Do you have a story or experience where you were treated poorly because you are a gay rapper who is not femme?
Not necessarily. It’s just interesting to see what kind of LGBT artists are put into the spotlight. You rarely see any masculine, regular joe type guys making headlines. It’s usually the overly flamboyant side of the spectrum that gets the most light.
On “Fucking Awesome” you show so much confidence, it’s another self-empowering track, why is it important for rappers to have that kind of swag?
Growing up loving hip hop and the culture, you learn quickly that confidence is everything. It can even outweigh talent in some cases. So being an LGBT artist in hip hop, going against the grain, I have no choice but to be extra confident in what I’m doing or else I’d get eaten alive. If I’m not confident in myself and capabilities, how can I expect someone else to be?
You are seriously a triple threat: A rapper, producer and songwriter. Can we attribute the success to a combination of your education and self-teaching?
Definitely. With the way technology is set up, if you love something and have a passion for it (along with some talent) there’s no reason for you not to become good at it. You can find a YouTube tutorial video on just about anything. So take that along with consistency, you can’t go wrong.
Did you attend school for music as well?
Yeah I did the 4 year college thing and got my Bachelor’s in Media and Communication Studies. Then I went on to the Institute of Audio Research in NY to learn how to produce and engineer.
“Blue Collar Beefcake” that beat goes hard. It has a Wu-Tang like feel, but it’s completely raunchy, in which you describe having a sweet tooth for lucky man who has caught your attraction.
That’s a polarizing track. People either really like it, or they really don’t like it…LOL. I got the beat from DMX and Cam’Ron back in the day. They used the sample on a track called “Pull It”. I knew I wanted to use the beat, but wasn’t sure what to do with it. I wanted a track that gave insight into the type of guys I’m attracted to, so that’s how I got the concept. My bro Mac Moe (who’s featured on the song) came up with the hook and the rest was history.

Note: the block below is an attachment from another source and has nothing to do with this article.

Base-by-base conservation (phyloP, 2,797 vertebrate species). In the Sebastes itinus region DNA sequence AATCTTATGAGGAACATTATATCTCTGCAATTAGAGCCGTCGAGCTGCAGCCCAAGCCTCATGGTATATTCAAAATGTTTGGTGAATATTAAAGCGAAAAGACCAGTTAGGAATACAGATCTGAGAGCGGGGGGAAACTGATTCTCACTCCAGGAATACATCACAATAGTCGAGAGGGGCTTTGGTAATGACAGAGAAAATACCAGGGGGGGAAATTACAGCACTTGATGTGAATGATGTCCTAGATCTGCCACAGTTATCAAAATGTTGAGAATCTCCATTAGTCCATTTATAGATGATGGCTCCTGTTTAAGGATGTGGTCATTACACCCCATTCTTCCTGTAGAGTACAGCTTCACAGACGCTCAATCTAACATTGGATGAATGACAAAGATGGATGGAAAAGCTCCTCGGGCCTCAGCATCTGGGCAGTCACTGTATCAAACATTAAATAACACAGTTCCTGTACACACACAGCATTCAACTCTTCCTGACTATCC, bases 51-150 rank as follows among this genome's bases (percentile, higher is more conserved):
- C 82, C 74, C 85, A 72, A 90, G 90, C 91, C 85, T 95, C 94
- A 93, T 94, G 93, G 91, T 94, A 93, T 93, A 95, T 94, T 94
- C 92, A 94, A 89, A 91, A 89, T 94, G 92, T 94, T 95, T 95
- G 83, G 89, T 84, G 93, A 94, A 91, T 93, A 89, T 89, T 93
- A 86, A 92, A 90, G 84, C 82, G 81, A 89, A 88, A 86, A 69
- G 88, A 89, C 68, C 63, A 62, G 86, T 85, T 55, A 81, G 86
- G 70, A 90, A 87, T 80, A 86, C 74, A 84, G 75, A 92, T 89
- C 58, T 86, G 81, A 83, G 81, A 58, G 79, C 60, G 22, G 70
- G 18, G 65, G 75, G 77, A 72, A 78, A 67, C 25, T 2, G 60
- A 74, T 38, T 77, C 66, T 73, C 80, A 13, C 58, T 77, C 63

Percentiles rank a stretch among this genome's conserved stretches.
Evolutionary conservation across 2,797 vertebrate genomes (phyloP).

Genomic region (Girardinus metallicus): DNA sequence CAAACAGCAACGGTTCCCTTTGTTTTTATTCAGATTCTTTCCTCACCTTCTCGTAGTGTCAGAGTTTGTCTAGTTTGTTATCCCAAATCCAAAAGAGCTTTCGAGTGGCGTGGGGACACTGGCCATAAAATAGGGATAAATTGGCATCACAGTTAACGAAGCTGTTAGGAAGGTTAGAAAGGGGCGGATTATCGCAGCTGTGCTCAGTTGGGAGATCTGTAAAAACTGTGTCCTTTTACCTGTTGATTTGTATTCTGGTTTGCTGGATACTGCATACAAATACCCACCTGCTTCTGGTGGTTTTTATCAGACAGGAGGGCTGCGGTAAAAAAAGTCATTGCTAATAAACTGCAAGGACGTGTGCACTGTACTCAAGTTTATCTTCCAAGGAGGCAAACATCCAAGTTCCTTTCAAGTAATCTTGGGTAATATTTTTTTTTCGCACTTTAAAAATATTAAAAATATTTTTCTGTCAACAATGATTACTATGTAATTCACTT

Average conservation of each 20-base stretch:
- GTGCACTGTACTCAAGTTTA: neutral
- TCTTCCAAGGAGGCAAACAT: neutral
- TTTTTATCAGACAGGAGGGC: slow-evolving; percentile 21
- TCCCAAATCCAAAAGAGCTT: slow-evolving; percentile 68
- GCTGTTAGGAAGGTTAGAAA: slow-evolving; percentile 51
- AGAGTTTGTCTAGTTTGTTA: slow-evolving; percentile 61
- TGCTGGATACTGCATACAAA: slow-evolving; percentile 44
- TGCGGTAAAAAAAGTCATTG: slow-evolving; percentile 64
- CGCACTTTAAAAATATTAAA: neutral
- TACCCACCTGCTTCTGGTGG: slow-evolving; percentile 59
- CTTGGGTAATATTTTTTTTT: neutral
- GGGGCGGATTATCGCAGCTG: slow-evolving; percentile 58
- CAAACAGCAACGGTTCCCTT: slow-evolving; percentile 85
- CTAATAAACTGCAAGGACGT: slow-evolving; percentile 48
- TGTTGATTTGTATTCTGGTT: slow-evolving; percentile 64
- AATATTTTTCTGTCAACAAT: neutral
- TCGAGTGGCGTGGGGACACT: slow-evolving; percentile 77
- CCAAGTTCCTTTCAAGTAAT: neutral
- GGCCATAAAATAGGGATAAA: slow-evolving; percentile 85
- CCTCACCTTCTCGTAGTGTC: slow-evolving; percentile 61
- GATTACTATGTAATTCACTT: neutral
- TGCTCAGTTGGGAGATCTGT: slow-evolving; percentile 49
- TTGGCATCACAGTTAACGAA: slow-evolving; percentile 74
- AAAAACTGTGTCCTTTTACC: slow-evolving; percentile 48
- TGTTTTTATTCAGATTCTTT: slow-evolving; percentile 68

Did you produce and make the beats for the entire EP?
Yes, I produced all except for two. “To Whom it May Concern” was produced by Jake One for Chance the Rapper’s Acid Rain mixtape. “Turning 30” was produced by my brother-in-law Mikey Iceberg.
There aren’t many openly gay rap artists, but surely you found influence and inspiration in other artists. Who are they?
I came up in what they call the “Golden Era” of hip hop. I was always a fan, but the mid to late 90’s is when I really started paying attention. Some of my favs are Black Thought of The Roots, Redman, Canibus, Styples P, Andre 3000, Common, and Busta Rhymes. More recent guys would be Homeboy Sandman, Curren$y and Phonte, formely of Little Brother to name a few.
What do you hope to leave as your legacy in hip hop and in the music industry?
I hope to be one of the hip hop artists who makes it cool to truly be yourself.
What do you say to those who look at your appearance and judge you because of your sexuality?
FUCK IS YOU!!???
What words of wisdom do you have for young Black men (or young men in general) who are trying to pursue a career in music and are not the stereotypical gay males?
My advice would be to enjoy the journey of getting to know you. We get so caught up in trying to “get on” and “blow up” that we end up chasing something that wasn’t really meant for us. Get to know who you really are as a person and find you purpose, and then you’ll have something worthwhile to talk about and share with the world.
What’s next for EarthTone?
Well I just won first place at the-ground breaking Faces in the Crowd Showcase at SOB’s in NYC. I will be recording a visual for every track on the GMale EP so those will be coming. I’m already crafting GMale: The Album which will be out next year. I got a few more interviews and shows coming up and just letting the snowball roll.